WASSCE 2023: Clement Apaak exposes government

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Builsa South Member of Parliament, Dr Clement Apaak has cut into pieces government communicators who are celebrating the performance of students who sat for WASSCE 2023. WAEC released the results this week with many students excelling in the exams. While government communicators praise Akufo-Addo’s flagship Free SHS as the reason for the stellar performance and argue that it will expose the students to further opportunities, Dr Apaak thinks otherwise.

According to the Deputy Ranking Member of Education, the results are because Ghanaian students have been writing a “customized” version of WASSCE since 2020. He explained that the government opted to push through and ensure Ghananian students sat for the examinations in 2020 despite the other WAEC member nations pushing theirs to 2021 due to COVID-19.

Apaak then asked why the Ghanaian government has decided not to revert to the regional-level WASSCE but rather continue to let students write what he calls ‘GHASSCE’. He added that regardless of how good the results are, they can neither be compared with the results of students pre-COVID-19 nor the results of other member states.

Read Dr Apaak’s full statement below.

WASSCE [GHASSCE] 2023 RESULTS And MATTERS ARISING

19/12/2023

The purpose of this article is to share the bare truth based on records, with the Ghanaian public, key stakeholders of our democracy. In the wake of WAEC’s publication of the 2023 WASSCE results, apologists of the failed Akufo-Addo/Bawumia NPP government have been busy pushing a rather fraudulent narrative.

What many may not know is that, since 2020, students in Ghana have written a customised, Ghana-specific WASSCE. Or, if you like, GHASSCE.  There is a bit of explanation on this. Other member nations of WASSCE postponed their 2020 WASSCE examinations to 2021 due to the unanticipated emergence of the COVID-19 pandemic.

Ghana government, however, hurriedly made arrangements with WAEC to enable Ghanaian students write their examination in the wake of the COVID-19 pandemic, ignoring adherent dangers it posed, coupled with the credibility of government as the sovereign and protector of citizens, at stake.

The Daily Graphic online, 18th December 2023, succinctly captures this truth in its opening paragraph on the subject matter, as follows: “Provisional results of candidates who sat for the 2023 Ghana Only Version of WASSCE for school candidates have been released by the West Africa Examination Council (WAEC).”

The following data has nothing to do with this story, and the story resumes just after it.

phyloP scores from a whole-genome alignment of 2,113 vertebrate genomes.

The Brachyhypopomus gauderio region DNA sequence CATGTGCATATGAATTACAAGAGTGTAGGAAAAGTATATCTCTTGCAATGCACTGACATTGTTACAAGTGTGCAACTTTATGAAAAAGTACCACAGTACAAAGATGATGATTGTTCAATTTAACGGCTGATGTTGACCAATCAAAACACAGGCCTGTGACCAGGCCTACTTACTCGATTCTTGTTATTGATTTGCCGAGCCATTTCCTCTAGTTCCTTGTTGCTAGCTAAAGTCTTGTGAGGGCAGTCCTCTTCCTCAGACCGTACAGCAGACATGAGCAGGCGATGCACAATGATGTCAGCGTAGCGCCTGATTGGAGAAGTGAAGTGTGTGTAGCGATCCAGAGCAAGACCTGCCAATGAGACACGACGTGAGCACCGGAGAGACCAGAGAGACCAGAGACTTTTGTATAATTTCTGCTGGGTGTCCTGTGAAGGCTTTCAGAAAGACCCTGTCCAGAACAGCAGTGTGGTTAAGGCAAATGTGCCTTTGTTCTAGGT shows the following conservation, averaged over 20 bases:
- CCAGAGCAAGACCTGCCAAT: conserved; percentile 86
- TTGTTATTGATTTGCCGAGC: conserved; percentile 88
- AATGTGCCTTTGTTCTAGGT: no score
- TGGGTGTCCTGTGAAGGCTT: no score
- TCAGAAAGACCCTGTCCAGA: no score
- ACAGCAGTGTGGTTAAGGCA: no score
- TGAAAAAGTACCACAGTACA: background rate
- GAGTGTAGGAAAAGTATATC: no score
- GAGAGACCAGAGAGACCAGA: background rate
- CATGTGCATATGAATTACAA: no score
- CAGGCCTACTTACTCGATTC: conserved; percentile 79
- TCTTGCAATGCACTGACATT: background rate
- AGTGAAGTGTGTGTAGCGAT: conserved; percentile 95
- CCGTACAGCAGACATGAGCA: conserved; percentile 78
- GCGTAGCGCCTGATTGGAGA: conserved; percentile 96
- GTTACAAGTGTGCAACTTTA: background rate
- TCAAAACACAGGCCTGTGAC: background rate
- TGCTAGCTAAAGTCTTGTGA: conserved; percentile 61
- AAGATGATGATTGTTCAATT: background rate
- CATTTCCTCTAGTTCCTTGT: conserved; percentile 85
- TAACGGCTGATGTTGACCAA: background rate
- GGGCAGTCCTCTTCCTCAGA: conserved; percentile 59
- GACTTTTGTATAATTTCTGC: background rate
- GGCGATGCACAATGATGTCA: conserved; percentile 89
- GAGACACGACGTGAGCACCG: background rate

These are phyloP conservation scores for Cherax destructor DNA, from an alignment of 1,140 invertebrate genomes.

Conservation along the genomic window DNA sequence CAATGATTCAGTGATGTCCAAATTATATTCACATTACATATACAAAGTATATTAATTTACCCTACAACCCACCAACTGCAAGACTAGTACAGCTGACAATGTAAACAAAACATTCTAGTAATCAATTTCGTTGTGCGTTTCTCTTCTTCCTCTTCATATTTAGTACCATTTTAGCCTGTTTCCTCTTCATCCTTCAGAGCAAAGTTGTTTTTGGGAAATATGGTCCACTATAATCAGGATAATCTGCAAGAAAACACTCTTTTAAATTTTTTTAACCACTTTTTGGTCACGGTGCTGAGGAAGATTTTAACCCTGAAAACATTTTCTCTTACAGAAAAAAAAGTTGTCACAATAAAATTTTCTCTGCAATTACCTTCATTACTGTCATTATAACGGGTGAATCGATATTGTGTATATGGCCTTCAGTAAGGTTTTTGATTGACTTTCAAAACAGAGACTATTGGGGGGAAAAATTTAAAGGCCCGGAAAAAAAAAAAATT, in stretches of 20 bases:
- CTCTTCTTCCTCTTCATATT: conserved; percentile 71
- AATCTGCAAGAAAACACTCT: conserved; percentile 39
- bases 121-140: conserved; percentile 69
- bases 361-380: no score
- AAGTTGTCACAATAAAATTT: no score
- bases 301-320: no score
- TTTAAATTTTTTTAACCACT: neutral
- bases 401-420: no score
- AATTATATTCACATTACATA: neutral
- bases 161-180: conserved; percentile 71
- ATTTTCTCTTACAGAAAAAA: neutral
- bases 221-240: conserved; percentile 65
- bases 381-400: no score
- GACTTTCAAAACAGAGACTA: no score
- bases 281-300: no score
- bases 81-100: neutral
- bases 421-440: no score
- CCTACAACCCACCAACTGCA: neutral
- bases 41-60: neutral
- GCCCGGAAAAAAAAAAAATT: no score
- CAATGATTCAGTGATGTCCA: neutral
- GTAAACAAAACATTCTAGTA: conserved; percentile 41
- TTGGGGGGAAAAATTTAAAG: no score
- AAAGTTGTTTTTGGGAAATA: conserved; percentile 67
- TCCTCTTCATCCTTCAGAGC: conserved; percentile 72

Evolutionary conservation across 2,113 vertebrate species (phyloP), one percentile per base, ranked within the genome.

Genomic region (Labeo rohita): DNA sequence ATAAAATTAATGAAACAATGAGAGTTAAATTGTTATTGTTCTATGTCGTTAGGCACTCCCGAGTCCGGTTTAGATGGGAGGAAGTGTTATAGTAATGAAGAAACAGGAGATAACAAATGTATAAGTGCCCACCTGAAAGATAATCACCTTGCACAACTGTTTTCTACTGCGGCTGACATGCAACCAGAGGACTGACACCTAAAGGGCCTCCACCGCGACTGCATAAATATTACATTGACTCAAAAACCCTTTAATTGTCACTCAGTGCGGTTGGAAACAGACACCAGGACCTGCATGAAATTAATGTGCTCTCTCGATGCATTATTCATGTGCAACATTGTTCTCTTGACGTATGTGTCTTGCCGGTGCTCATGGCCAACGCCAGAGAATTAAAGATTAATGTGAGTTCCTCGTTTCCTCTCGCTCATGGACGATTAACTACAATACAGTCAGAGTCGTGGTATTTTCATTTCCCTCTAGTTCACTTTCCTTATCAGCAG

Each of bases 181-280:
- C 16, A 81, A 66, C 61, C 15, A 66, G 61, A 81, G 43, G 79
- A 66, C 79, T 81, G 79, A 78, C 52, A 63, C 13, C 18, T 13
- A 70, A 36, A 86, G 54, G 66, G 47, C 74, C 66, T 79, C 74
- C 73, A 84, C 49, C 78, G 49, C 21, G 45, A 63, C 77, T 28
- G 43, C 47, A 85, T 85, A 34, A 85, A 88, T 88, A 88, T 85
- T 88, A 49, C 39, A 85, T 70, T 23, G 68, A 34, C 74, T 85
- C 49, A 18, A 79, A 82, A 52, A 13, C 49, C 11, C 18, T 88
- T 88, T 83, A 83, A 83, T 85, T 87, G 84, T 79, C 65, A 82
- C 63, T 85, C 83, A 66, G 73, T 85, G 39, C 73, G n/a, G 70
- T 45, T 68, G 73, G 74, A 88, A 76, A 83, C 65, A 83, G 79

Consequently, it is dishonest on the part of anyone to compare results of Ghanaian students who wrote the regional-level WASSCE before 2020, to those who wrote the customised Ghana WASSCE or GHASSCE, from 2020 to the present. At best, we can only compare the results of WASSCE [GHASSCE] 2020, 2021, 2022, and 2023, as WAEC has rightly done in its press release announcing the 2023 results.

Equally, the performance of Ghanaian students from 2020 to the present can not be compared to their peers in the other WAEC member nations who still write the traditional regional level examination. This explains why, unlike the period before 2020, no Ghanaian student has won the prestigious West African Examination Council International Excellence award.

In 2014, three Ghanaian students who participated in the award competition with other students from other WAEC member nations swept all three top awards. According to a GNA report dated March 12, 2015, the overall top candidate, Hasan Mickail, a former student of Ghana Secondary Technical School [GSTS] in the Western Region, who was the best candidate in the General Science Programme, both at the national and international level, also won the Bandele Award in the whole of West Africa.

The question many stakeholders in education are legitimately asking is, why has Ghana not abandoned the Ghana-specific WASSCE [GHASSCE] to rejoin the regional level examination or WASSCE, in this post-COVID era?

Until our students write the same examinations at the regional level, their performance can not be compared to their pre-covid [pre-FSHS] seniors nor their other West African peers.

Dr. Clement Apaak

MP/PC, Builsa South and Deputy Ranking Member, Education Committee

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